Wednesday, February 23, 2005


In a rather long specialist meeting today whilst discussing a rather heated topic, a co-worker leans over and says: “We like to do everything the same… differently.” Trying to consolidate an environment is not an easy task, we have come a long way in the past year, but it hasn’t been without strife. There are many talented people who have been around this set of hardware for a long time. To many of them, change doesn’t come easily.

I suppose that is just the name of the game. If anything, I am beginning to understand why most enterprise level changes come slowly. Not necessarily because it takes a long time to plan a change, though that may be some of it. It appears that most of the time is spent convincing all involved parties that the idea is good for the corporation, and that the implementation plan while discomforting for a bit, will be worth it to the bottom line. Building the software and making the programming changes sometimes seems more simple than getting the buyoff.

Consolidated systems are indeed complicated. More users taking up more greater resources, larger risk in the event of failure, more people to talk to when small decisions need to be made. However, the ease of data aggregation, data processing, and user management seems to be getting easier. There was once a time when to find something out about a user, or particular situation required 11 different logons, downloads, and consolidation into an excel spreadsheet. Now, I can simply grab the information I need and go from at most two locations. From the standpoint of QA/support it makes life much easier. The entry-level user may not understand or see this need, but it sure makes sense from the management/reporting perspective.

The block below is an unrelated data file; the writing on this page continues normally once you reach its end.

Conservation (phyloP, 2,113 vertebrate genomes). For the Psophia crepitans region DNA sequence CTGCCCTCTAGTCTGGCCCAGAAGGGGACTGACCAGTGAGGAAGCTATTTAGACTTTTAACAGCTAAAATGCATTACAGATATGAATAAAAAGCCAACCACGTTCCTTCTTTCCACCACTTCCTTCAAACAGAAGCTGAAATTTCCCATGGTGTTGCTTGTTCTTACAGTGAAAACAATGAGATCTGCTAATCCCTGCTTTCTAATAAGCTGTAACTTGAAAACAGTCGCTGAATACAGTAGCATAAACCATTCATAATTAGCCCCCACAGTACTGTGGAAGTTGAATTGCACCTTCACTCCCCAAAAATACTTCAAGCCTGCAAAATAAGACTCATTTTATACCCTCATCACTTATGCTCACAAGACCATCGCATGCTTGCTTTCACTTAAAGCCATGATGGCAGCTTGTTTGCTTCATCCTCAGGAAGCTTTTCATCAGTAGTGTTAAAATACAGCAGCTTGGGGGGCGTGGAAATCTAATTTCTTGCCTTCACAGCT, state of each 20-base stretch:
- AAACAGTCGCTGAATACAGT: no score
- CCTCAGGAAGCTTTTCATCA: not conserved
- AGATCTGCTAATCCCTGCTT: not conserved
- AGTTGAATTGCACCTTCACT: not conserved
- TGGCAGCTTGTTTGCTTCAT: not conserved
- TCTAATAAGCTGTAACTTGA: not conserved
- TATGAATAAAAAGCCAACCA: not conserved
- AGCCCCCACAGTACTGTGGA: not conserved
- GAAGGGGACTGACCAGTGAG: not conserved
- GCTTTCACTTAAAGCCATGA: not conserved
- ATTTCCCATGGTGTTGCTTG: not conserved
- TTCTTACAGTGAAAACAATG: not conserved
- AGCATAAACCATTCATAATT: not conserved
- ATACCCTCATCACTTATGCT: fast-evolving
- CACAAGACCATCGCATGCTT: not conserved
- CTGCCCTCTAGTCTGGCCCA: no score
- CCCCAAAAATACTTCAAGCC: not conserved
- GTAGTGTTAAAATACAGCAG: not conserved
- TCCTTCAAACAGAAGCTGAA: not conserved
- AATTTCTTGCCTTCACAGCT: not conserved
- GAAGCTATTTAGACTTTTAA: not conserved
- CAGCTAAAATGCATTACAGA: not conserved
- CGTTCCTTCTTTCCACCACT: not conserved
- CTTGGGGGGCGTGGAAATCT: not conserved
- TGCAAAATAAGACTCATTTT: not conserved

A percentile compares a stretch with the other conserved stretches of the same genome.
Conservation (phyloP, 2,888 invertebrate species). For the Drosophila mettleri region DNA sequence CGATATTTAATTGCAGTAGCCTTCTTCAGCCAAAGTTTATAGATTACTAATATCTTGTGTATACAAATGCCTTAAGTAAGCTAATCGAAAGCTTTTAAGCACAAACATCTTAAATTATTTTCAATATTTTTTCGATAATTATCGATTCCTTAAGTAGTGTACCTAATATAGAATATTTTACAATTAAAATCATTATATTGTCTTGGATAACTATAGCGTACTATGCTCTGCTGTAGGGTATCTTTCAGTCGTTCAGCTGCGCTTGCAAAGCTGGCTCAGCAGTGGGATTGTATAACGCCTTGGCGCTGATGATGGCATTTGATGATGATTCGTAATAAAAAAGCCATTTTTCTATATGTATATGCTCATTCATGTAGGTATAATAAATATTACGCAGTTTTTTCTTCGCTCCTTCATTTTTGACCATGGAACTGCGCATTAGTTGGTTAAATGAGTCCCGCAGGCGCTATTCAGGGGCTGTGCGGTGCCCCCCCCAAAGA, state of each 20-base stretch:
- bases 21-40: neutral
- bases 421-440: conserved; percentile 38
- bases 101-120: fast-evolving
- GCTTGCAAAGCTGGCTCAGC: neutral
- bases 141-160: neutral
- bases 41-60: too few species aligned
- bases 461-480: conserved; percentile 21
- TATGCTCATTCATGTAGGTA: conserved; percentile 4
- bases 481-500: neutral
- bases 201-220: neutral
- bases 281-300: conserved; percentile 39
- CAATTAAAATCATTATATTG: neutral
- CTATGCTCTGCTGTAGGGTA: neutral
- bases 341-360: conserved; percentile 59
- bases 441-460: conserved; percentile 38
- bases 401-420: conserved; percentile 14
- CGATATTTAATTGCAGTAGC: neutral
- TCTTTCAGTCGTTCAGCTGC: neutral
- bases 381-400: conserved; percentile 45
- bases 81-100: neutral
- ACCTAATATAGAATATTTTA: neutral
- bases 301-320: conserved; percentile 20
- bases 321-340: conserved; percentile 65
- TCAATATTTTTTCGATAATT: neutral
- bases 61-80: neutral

Maybe change would be easier if we spent more time to make sure that people understood the basics of computing. Or perhaps we as developers need to be more understanding of the non-native computer using generation. But really, how hard is it to change a password when prompted to do so?

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